By a News Reporter-Staff News Editor at China Weekly News -- Data detailed on Biotechnology have been presented. According to news reporting originating from Ottawa, Canada, by VerticalNews correspondents, research stated, "Protection against the avian influenza (AI) H5N1 virus is suspected to be mainly conferred by the presence of antibodies directed against the hemagglutinin (HA) protein of the virus. A single electroporation delivery of 100 or 250 ?g of a DNA vaccine construct, pCAG-HA, carrying the HA gene of strain A/Hanoi/30408/2005 (H5N1), in chickens led to the development of anti-HA antibody response in 16 of 17 immunized birds, as measured by a hemagglutination inhibition (HI) test, competitive enzyme-linked immunosorbent assay (cELISA), and an indirect ELISA."
Our news editors obtained a quote from the research from Canadian Food Inspection Agency, "Birds vaccinated by electroporation (n=11) were protected from experimental AI challenge with strain A/chicken/Pennsylvania/1370/1/1983 (H5N2) as judged by low viral load, absence of clinical symptoms, and absence of mortality (n=11). In contrast, only two out of 10 birds vaccinated with the same vaccine dose (100 or 250 ?g) but without electroporation developed antibodies. These birds showed high viral loads and significant morbidity and mortality after the challenge. Seroconversion was reduced in birds electroporated with a low vaccine dose (10 ?g), but the antibody-positive birds were protected against virus challenge. Nonelectroporation delivery of a low-dose vaccine did not result in seroconversion, and the birds were as susceptible as those in the control groups that received the control pCAG vector. Electroporation delivery of the DNA vaccine led to enhanced antibody responses and to protection against the AI virus challenge."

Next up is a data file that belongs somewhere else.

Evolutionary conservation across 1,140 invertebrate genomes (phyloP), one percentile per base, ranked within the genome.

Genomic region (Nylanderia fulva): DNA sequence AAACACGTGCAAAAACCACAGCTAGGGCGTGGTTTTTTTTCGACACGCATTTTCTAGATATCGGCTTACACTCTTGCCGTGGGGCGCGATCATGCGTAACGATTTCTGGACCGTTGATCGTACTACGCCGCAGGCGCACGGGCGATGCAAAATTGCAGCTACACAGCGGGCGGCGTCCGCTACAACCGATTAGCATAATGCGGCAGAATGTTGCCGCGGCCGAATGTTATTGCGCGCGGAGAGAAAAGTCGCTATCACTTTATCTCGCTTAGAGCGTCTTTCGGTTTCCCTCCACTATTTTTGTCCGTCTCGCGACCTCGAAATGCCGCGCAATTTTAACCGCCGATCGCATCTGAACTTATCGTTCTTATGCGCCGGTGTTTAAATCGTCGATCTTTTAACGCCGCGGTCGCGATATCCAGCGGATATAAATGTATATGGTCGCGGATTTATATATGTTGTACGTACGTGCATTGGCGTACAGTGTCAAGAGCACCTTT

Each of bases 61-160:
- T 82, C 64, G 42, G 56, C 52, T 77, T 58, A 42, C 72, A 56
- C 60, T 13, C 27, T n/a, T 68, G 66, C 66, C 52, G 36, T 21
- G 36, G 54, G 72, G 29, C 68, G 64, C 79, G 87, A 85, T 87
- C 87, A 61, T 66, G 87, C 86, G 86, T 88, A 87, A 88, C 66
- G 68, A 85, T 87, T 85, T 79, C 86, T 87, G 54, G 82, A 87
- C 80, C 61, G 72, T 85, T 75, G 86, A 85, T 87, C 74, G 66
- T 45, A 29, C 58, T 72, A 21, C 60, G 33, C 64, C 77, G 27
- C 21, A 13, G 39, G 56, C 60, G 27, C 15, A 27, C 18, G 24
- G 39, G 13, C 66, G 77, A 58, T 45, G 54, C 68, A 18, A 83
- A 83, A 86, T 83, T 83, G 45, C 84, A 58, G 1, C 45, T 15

According to the news editors, the research concluded: "The HI test, cELISA, or indirect ELISA for anti-H5 antibodies might serve as a good predictor of the potency and efficacy of a DNA immunization strategy against AI in chickens."
For more information on this research see: A single electroporation delivery of a DNA vaccine containing the hemagglutinin gene of Asian H5N1 avian influenza virus generated a protective antibody response in chickens against a North American virus strain. Clinical and Vaccine Immunology, 2013;20(4):491-500. (American Society for Microbiology - www.asm.org; Clinical and Vaccine Immunology - cdli.asm.org)
The news editors report that additional information may be obtained by contacting O. Ogunremi, Ottawa Laboratory (Fallowfield), Canadian Food Inspection Agency, Ottawa, Ontario, Canada. Additional authors for this research include J. Pasick, G.P. Kobinger, D. Hannaman, Y. Berhane, A. Clavijo and S. van Drunen Littel-van den Hurk.
Keywords for this news article include: Asia, Antibodies, Biotechnology, Ottawa, Canada, Ontario, Virology, Viral DNA, Immunology, RNA Viruses, DNA Research, DNA Vaccines, Blood Proteins, Immunoglobulins, Orthomyxoviridae, Synthetic Vaccines, Vertebrate Viruses, North and Central America, Influenza A Virus Subtype H5N1.
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